A new optical technique to help scientists observe live cells in 4D and understand what triggers them to mutate and spread disease around the human body is being led by the University of Nottingham.
The three-year project will result in a bespoke instrument, combining four cutting-edge optical microscopy technologies in a way that was not possible previously, in a single multifunctional platform.
The tool will image live cells in 4D, and, for the first time, plot, track and analyse the cells’ position, movement and function within the proteins and sugars that make up their environment (the extracellular matrix).
This will enable scientists to understand how physical and biochemical cues from cells influence the matrix, and vice versa, and how these interactions affect disease progression.
"Just as entomologists used to pin dead insects to study their anatomy, until recently life scientists had to 'kill' and fix cell samples to observe them under the microscope. This offered limited insight into cell behaviour," explains project lead, Dr. Amanda Wright, from the Faculty of Engineering, University of Nottingham.
"Today, microscopy has moved on and can now capture 3D images of live cells, but it still isn't advanced enough to explore the crucial interactions that cells have with their surroundings. We need that missing piece of the puzzle to understand the role of cell migration in disease advancement.
"This instrument will revolutionise our understanding of how cells respond to the forces imposed on them by their matrix as they move through it - forces which directly control cell function and behaviour."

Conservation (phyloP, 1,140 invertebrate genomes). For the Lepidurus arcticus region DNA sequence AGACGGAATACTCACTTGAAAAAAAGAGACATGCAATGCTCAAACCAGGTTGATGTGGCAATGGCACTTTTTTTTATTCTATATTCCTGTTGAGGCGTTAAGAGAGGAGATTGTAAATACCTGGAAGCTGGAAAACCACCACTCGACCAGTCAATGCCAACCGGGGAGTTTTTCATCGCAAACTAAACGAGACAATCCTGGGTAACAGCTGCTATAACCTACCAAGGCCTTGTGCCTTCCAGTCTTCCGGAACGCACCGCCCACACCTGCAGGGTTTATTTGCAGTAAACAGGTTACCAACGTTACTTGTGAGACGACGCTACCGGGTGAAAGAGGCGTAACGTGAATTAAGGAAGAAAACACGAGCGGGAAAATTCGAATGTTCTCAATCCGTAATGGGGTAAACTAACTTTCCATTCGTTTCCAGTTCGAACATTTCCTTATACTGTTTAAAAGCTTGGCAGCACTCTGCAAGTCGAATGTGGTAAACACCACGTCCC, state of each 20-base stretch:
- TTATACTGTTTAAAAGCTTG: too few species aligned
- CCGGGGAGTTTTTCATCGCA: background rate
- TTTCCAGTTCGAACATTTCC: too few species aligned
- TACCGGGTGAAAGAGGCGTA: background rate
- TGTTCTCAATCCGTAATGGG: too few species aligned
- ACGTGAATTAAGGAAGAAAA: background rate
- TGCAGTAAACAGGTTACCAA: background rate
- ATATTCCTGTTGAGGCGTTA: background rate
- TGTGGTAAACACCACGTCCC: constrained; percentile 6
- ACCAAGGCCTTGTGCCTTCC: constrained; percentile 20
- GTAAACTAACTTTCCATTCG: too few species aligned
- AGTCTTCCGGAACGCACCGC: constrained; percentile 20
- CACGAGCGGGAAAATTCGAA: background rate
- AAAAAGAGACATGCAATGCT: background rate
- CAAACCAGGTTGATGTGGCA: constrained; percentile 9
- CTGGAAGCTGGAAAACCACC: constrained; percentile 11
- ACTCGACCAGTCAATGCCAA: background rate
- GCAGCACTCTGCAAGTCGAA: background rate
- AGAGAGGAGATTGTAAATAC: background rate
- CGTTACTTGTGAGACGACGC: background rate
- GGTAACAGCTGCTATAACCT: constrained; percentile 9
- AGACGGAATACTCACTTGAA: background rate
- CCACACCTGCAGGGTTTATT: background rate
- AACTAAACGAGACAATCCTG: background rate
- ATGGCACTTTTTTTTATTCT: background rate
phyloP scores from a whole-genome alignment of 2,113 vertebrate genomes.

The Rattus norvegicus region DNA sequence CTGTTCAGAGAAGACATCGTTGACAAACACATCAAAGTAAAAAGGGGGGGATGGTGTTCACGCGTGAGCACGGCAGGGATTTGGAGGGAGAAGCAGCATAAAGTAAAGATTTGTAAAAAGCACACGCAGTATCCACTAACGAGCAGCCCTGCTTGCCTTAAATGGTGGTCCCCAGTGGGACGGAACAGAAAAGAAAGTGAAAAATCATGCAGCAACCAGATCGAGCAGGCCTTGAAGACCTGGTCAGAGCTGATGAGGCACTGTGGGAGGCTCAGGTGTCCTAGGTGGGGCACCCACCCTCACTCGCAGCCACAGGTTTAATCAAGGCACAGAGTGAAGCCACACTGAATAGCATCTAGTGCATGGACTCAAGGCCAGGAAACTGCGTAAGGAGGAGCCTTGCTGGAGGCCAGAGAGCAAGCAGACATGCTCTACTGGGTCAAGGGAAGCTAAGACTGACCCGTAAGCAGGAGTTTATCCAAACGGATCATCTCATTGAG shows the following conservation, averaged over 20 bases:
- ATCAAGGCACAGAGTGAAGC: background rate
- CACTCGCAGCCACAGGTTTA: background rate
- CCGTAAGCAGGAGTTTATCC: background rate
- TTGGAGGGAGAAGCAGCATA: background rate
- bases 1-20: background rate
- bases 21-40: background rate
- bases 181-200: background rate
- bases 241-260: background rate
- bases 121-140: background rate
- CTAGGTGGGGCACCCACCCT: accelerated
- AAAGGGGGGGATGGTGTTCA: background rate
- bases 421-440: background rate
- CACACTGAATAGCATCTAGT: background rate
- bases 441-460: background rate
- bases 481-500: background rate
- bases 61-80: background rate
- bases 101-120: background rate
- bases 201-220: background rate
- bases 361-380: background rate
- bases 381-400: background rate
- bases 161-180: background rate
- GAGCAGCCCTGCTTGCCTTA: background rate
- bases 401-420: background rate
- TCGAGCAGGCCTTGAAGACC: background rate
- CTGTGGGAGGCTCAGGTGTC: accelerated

The first application of the tool will be to study the spread of breast cancer and how it behaves at different stages of its transformation from benign to malignant and invasive.
"For the first time we will be able to view the cellular microworld from a cell's own perspective. It will help us to learn how migrating cancer cells, for example, exploit existing tracts and directional cues inside the matrix," said Dr. Wright.
In addition to cancer, research into degenerative diseases, regenerative medicine and infection pathways could also benefit from this advancement in optical technology.
The more diseases can be replicated and studied in the lab, the better opportunity to apply understanding to inform treatments. This approach is specifically important for developing therapies for diseases where cells respond abnormally to signals from their local matrix, such as cancer.
A second research strand will examine how cells absorb particles and the impact that drug therapies (such as functionalised polymer nanoparticles) have on the matrix. The findings could help to design new medicines and drug delivery systems targeted at the macromolecular level.
Cell/matrix interaction expert, Dr. Cathy Merry, from the Faculty of Medicine and Health Sciences, and Cameron Alexander, Professor of Polymer Therapeutics, in the Faculty of Science are part of the interdisciplinary project team.
The work is also benefiting from the latest imaging and optical trapping research at Heriot Watt University (Drs. Paul Dalgarno and Lynn Paterson) and micro-rheology and data analysis from the University of Glasgow (Dr. Manlio Tassieri), with support from Technology Touching Life, a UK Research and Innovation initiative.
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Notes to editors:
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